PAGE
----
Not to pick at old wounds, but I remember distinctly at a New Republic editorial meeting over a decade ago that the idea that there was a biological component to race was described as an absurd and wicked anachronism. We all knew now that race was entirely a pernicious social construction that had no meaning whatsoever in biology or science. Moreover the notion that there might be subtle, genetic bell-curve differences in intelligence between what we identify as races was itself a form of neo-Nazi propaganda, as despicable as it was unfounded. Read this piece in the Science Times today and see whether you think this orthodoxy does not warrant some skepticism. Of course, race is a terribly problematic term. As miscegenation increases and we head toward a more multi-colored world, such concepts will hopefully become meaningless. But not yet. Race makes biological sense in broad categories:
A genomic survey of world populations by Dr. Feldman, Noah Rosenberg and colleagues in 2002 showed that people clustered genetically on the basis of small differences in DNA into five groups that correspond to the five continent-based populations: Africans, Australian aborigines, East Asians, American Indians and Caucasians, a group that includes Europeans, Middle Easterners and people of the Indian subcontinent. The clusterings reflect "serial founder effects," Dr. Feldman said, meaning that as people migrated around the world, each new population carried away just part of the genetic variation in the one it was derived from. The new scans for selection show so far that the populations on each continent have evolved independently in some ways as they responded to local climates, diseases and, perhaps, behavioral situations.
The concept of race as having a biological basis is controversial, and most geneticists are reluctant to describe it that way. But some say the genetic clustering into continent-based groups does correspond roughly to the popular conception of racial groups.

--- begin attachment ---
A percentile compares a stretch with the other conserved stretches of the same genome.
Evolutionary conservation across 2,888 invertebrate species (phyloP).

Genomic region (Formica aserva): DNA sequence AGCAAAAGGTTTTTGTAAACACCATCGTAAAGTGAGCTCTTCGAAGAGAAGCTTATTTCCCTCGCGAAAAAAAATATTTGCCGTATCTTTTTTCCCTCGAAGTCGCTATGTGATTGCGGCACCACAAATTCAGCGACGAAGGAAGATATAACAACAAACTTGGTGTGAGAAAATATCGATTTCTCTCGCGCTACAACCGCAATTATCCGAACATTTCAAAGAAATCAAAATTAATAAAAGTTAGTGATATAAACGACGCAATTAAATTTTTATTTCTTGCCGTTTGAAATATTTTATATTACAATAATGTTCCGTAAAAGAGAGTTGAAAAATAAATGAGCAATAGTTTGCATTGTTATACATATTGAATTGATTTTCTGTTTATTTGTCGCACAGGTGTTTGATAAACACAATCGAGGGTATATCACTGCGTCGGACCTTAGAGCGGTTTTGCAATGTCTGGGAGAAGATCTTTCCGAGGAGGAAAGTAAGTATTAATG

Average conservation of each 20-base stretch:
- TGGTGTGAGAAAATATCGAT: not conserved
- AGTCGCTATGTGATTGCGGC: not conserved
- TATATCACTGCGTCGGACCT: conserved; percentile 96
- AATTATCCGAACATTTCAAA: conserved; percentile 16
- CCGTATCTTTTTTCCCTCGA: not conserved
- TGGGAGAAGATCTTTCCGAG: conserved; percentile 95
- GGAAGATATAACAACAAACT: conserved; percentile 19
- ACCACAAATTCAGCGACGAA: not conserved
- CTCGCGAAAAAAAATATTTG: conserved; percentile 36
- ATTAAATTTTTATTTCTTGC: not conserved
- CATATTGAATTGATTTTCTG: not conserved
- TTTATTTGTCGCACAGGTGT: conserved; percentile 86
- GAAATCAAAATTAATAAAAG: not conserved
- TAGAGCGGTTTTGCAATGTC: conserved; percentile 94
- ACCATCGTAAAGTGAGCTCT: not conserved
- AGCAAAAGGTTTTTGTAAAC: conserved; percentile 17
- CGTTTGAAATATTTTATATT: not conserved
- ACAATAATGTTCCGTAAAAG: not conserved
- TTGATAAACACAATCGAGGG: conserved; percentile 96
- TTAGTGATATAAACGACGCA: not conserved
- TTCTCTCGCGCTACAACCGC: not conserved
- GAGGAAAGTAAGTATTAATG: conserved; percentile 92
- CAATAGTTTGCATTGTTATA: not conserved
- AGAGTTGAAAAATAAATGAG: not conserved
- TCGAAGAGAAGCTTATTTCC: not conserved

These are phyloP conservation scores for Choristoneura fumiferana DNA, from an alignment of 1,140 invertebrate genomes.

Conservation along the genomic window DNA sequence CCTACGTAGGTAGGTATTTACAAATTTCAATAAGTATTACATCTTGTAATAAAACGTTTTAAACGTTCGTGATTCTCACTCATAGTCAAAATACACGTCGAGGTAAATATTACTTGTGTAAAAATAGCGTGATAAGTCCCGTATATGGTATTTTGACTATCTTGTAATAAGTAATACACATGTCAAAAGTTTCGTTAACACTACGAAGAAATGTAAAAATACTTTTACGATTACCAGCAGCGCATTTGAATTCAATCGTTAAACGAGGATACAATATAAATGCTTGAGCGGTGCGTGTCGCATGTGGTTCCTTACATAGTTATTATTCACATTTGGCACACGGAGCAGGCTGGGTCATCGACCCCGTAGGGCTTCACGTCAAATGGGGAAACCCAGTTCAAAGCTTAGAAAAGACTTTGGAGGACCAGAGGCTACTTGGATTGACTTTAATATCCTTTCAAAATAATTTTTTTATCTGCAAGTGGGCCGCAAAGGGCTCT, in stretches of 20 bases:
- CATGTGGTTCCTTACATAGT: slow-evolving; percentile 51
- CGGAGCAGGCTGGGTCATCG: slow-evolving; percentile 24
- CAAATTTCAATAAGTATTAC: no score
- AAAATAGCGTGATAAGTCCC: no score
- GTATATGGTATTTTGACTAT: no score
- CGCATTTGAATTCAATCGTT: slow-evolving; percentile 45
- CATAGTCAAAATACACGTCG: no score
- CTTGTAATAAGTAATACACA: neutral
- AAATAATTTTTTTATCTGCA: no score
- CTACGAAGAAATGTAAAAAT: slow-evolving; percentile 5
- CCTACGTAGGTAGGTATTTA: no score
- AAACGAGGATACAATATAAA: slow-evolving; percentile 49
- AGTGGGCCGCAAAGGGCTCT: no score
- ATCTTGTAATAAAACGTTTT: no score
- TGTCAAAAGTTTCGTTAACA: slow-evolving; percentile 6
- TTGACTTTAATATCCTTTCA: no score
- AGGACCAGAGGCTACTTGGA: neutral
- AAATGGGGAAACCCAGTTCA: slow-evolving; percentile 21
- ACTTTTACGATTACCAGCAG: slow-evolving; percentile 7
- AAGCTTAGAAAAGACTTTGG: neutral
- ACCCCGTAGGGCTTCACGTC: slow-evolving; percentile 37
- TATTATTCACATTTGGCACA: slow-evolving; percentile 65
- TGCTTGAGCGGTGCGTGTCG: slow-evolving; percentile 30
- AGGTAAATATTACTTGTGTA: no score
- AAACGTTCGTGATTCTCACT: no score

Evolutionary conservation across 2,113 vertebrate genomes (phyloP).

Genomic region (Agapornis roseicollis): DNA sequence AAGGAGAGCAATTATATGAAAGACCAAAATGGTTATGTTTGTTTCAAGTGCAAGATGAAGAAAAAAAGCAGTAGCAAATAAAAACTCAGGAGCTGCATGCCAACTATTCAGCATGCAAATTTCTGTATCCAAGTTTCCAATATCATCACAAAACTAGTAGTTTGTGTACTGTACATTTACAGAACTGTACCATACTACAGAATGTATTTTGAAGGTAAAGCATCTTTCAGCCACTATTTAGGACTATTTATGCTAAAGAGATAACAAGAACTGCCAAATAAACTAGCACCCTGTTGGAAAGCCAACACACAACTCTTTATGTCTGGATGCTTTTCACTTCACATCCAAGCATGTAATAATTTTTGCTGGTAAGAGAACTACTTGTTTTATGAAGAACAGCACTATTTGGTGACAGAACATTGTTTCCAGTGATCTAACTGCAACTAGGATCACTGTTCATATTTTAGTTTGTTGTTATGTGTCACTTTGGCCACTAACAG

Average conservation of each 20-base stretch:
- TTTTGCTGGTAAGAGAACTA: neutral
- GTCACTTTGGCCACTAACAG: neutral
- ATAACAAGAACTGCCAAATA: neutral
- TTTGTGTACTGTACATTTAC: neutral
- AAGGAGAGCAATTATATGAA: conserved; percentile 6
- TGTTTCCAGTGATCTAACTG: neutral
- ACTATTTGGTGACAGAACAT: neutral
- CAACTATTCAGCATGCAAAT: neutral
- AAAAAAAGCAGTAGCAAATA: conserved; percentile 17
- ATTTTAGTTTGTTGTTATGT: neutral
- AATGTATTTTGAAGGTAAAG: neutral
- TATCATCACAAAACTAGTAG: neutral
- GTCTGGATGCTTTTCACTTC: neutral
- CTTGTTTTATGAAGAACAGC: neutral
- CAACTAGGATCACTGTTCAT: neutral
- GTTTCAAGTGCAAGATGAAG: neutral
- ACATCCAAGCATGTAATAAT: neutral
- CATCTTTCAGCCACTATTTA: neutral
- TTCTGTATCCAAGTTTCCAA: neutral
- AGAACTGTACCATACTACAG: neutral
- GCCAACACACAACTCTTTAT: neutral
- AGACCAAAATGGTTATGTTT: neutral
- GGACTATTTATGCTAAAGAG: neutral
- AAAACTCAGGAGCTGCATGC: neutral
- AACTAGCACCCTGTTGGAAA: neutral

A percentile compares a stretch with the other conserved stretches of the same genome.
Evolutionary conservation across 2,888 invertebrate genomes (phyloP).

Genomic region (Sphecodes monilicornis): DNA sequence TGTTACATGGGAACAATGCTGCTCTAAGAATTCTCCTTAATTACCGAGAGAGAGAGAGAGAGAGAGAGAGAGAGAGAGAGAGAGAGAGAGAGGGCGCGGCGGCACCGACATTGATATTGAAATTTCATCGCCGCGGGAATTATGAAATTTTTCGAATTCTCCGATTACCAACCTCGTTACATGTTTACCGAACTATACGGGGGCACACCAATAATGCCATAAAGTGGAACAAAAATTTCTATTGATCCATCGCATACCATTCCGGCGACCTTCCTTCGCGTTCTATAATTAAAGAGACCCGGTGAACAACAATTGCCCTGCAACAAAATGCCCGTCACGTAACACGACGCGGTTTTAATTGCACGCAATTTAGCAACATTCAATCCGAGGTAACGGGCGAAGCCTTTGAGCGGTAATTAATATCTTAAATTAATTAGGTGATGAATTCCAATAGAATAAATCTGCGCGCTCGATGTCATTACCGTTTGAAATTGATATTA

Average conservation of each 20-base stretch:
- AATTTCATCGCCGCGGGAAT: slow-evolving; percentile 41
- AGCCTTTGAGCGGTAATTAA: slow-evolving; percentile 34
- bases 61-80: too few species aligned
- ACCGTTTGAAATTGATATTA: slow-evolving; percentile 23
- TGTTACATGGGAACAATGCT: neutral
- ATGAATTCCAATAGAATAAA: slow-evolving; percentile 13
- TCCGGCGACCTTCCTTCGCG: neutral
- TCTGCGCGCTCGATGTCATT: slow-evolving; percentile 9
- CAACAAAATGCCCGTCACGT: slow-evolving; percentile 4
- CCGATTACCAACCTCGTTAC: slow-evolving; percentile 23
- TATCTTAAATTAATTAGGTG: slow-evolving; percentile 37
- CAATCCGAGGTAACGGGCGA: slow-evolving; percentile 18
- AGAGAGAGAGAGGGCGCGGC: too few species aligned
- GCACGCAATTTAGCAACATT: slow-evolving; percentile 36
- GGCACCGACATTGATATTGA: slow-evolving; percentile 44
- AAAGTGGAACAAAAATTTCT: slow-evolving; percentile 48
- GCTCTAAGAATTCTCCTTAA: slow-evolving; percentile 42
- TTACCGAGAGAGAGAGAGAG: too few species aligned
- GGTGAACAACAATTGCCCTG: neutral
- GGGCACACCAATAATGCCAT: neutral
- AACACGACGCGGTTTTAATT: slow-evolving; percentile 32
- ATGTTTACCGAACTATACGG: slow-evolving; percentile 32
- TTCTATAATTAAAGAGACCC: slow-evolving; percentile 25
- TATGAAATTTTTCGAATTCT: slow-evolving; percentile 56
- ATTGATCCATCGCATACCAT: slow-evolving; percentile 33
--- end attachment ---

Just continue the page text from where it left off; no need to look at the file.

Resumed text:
The differences are subtle, and bell curves apply. There’s massive overlap between different populations. Focusing on the minor differences while ignoring the huge similarities is a strange emphasis. But that such subtle differences exist, and that we will soon be able to measure them rather clearly, is something we’re just going to have to deal with at some point. From skin color (which seems to have become pale for Caucasians as recently as 7,000 years ago) to lactose tolerance to variants in disease and even hearing, the genetics of race are clear. And yes why would they not also affect cognitive functioning as well? Money quote:
Another puzzle is presented by selected genes involved in brain function, which occur in different populations and could presumably be responses to behavioral challenges encountered since people left the ancestral homeland in Africa.
But some genes have more than one role, and some of these brain-related genes could have been selected for other properties.
Two years ago, Bruce Lahn, a geneticist at the University of Chicago, reported finding signatures of selection in two brain-related genes of a type known as microcephalins, because when mutated, people are born with very small brains. Two of the microcephalins had come under selection in Europeans and one in Chinese, Dr. Lahn reported.
He suggested that the selected forms of the gene had helped improved cognitive capacity and that many other genes, yet to be identified, would turn out to have done the same in these and other populations.
Neither microcephalin gene turned up in Dr. Pritchard’s or Dr. Williamson’s list of selected genes, and other researchers have disputed Dr. Lahn’s claims. Dr. Pritchard found that two other microcephalin genes were under selection, one in Africans and the other in Europeans and East Asians.
Even more strikingly, Dr. Williamson’s group reported that a version of a gene called DAB1 had become universal in Chinese but not in other populations. DAB1 is involved in organizing the layers of cells in the cerebral cortex, the site of higher cognitive functions.
I don’t believe these scientists are racist.